A fond memory and story of my beloved sister May.
While Nazi troops goose-stepped in Paris, at home I was becoming ever more mobile and vocal. I adopted a habit of going around the supper table with an empty teacup asking everyone for a share of their tea. From each I received a small amount poured in my cup, and once satisfied I’d received enough, I sat down in a corner to drink it.
Lily, meanwhile, was coping well with running the home, although not often popular with other members of the family. Her authoritative nature was not well received by her younger brothers and sisters. Fulfilling her roll as mother and yet remaining a sister was a very difficult task. May was at an age when she was expected to contribute considerable help with housework. However, just as stubborn as Lily, they often ended up doing more arguing than cleaning.
I fondly remember a story May told me some years later. She’d arranged a date with a soldier on a night when it was her turn to look after me. Lily refused to let her go out unless she took me along. Meeting the young soldier with a baby in her arms wasn’t May’s idea of dating. Determined not to give in, she finally stomped angrily out of the house, taking me with her. Showing up with a baby was a poor start to the potential romance! I can imagine the soldier’s reaction upon seeing me. He may well have believed I was May’s baby, and the scandal associated with being an unwed mother in those days would have been quite outrageous. His opinion of my sister’s moral standards would have been probably low, if not in the gutter. Even if he accepted that I was her brother, the date would still have been a total disaster. How could they hope to snog and kiss with me in the middle? Maybe I helped with the kissing!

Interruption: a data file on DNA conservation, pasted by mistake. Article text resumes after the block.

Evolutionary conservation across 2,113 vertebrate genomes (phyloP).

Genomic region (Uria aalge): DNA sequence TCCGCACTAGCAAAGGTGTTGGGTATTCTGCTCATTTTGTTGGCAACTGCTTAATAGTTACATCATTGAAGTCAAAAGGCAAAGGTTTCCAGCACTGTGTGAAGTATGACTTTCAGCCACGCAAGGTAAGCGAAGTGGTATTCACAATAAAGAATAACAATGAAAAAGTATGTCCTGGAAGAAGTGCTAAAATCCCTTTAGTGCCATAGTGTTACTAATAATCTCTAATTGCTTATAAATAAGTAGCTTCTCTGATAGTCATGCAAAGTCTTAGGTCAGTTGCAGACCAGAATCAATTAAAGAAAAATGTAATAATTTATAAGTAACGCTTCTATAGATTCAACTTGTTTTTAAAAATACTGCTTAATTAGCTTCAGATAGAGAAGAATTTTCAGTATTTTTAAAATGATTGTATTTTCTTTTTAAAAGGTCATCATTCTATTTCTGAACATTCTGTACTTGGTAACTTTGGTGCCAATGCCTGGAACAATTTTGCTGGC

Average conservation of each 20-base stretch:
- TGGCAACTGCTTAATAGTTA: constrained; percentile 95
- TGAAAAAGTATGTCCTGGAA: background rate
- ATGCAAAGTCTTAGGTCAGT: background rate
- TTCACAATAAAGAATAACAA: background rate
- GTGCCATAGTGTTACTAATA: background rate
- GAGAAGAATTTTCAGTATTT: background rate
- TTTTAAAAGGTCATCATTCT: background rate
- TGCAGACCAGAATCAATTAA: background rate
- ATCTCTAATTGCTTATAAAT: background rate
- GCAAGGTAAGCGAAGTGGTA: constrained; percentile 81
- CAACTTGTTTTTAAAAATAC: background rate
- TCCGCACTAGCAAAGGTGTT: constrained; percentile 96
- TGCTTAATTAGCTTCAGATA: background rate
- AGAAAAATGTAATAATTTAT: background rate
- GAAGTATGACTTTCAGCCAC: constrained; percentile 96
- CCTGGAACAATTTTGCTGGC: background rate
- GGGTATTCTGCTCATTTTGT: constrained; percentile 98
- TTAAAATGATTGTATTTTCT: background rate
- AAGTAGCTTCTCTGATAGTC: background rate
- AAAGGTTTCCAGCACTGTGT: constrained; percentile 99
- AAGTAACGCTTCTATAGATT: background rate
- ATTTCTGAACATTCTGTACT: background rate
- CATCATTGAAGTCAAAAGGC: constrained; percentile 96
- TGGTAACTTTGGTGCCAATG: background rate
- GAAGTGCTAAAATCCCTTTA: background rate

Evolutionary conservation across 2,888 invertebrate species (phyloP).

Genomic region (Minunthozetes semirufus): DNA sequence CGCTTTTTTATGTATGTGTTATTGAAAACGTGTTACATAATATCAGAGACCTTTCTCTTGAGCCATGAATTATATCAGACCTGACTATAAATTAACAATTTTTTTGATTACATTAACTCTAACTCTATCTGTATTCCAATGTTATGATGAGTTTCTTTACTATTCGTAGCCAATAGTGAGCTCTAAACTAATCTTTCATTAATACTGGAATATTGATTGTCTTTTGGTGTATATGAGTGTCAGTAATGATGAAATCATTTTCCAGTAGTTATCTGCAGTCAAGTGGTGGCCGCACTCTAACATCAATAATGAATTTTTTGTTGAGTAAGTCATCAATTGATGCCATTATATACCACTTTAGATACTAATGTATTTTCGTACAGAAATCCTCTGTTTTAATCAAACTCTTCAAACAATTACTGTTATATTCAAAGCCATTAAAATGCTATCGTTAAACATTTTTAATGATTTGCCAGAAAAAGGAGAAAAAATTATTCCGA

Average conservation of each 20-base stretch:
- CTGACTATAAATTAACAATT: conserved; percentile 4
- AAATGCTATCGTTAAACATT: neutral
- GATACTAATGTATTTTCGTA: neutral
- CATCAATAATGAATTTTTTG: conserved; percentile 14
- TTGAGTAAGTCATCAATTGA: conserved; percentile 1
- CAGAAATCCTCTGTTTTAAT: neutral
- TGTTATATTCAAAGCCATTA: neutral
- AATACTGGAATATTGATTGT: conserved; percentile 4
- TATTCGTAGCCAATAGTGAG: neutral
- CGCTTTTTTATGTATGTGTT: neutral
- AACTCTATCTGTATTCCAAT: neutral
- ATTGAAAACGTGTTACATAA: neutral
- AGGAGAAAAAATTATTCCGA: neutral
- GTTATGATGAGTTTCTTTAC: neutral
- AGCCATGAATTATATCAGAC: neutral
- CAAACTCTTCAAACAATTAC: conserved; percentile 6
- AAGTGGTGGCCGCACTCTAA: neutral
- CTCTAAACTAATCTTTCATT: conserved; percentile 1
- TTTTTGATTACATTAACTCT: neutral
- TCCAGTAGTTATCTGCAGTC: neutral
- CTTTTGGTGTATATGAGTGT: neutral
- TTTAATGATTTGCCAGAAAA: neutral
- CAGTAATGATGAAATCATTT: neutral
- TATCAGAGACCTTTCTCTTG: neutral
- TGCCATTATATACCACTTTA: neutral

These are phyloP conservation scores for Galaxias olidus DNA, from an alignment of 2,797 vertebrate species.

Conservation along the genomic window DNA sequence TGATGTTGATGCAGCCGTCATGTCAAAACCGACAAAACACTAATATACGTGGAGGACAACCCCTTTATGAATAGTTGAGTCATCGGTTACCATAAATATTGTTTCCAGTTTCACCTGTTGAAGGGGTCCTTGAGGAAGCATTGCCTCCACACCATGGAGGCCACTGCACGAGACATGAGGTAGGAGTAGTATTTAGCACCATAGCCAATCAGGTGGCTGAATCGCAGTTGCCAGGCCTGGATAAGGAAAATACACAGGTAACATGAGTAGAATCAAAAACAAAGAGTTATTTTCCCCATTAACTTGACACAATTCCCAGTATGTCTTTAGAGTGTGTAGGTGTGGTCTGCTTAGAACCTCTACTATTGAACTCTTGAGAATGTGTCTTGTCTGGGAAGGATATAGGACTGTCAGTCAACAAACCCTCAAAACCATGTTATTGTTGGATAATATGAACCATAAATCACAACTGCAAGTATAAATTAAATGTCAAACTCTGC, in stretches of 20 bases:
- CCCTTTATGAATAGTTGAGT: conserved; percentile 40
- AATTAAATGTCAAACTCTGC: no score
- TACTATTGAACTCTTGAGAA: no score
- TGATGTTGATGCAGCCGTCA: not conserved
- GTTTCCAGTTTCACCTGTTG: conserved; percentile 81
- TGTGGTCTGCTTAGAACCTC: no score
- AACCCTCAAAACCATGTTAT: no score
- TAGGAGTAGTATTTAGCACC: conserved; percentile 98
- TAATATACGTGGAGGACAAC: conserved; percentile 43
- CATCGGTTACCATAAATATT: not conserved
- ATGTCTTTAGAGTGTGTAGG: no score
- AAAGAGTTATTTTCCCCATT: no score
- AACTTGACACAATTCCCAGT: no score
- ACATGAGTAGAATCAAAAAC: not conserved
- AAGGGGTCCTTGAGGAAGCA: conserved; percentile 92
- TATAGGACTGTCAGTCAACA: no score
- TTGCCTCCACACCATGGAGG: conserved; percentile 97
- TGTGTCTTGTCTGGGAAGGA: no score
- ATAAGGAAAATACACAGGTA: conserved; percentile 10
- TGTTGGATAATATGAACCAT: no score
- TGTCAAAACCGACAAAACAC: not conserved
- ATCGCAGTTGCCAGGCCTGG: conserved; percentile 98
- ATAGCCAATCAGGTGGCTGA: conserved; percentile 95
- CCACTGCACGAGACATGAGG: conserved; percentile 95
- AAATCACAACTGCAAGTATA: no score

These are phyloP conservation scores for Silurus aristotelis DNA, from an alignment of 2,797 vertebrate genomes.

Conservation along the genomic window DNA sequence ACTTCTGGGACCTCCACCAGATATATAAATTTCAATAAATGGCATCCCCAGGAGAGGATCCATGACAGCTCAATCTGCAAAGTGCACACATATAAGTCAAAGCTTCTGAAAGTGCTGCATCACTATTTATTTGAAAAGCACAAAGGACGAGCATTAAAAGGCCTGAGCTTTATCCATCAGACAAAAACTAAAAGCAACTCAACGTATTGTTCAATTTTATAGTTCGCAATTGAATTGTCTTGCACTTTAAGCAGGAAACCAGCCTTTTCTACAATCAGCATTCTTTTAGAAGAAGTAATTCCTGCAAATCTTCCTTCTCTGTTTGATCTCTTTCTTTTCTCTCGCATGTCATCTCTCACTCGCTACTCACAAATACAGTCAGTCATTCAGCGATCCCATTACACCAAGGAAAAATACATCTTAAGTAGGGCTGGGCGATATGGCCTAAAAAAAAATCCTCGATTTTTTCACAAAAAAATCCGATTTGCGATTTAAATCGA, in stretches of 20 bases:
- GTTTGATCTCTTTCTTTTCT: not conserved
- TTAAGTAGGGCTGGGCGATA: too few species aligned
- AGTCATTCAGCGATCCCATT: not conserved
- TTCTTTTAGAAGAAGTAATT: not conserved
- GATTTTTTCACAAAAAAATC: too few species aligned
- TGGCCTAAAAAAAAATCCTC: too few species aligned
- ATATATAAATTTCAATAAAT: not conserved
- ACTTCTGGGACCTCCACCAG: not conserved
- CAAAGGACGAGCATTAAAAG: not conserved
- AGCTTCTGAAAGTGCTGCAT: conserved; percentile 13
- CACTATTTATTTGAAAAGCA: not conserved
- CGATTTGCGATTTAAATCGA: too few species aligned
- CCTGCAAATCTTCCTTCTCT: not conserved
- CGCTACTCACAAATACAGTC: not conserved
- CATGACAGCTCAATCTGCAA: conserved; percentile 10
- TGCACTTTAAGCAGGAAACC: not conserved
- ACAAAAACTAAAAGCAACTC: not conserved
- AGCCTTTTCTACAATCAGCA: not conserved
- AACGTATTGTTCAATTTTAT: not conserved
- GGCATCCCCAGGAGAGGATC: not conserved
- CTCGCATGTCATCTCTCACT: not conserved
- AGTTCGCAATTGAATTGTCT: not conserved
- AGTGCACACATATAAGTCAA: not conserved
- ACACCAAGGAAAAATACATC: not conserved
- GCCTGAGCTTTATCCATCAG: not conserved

May smiled as she retold the story of that disastrous date saying, “I used to hate you, Mr. Eric.” She was joking of course, but I’m not so sure. Back in 1941 she may well have hated me. I would have hated me under similar circumstances. Calling me “Mr. Eric” was a common practice in our family. My other two brothers were also referred to as “Mr.” – not so much a mark of respect, but more as a hint of friendly sarcasm from our sisters.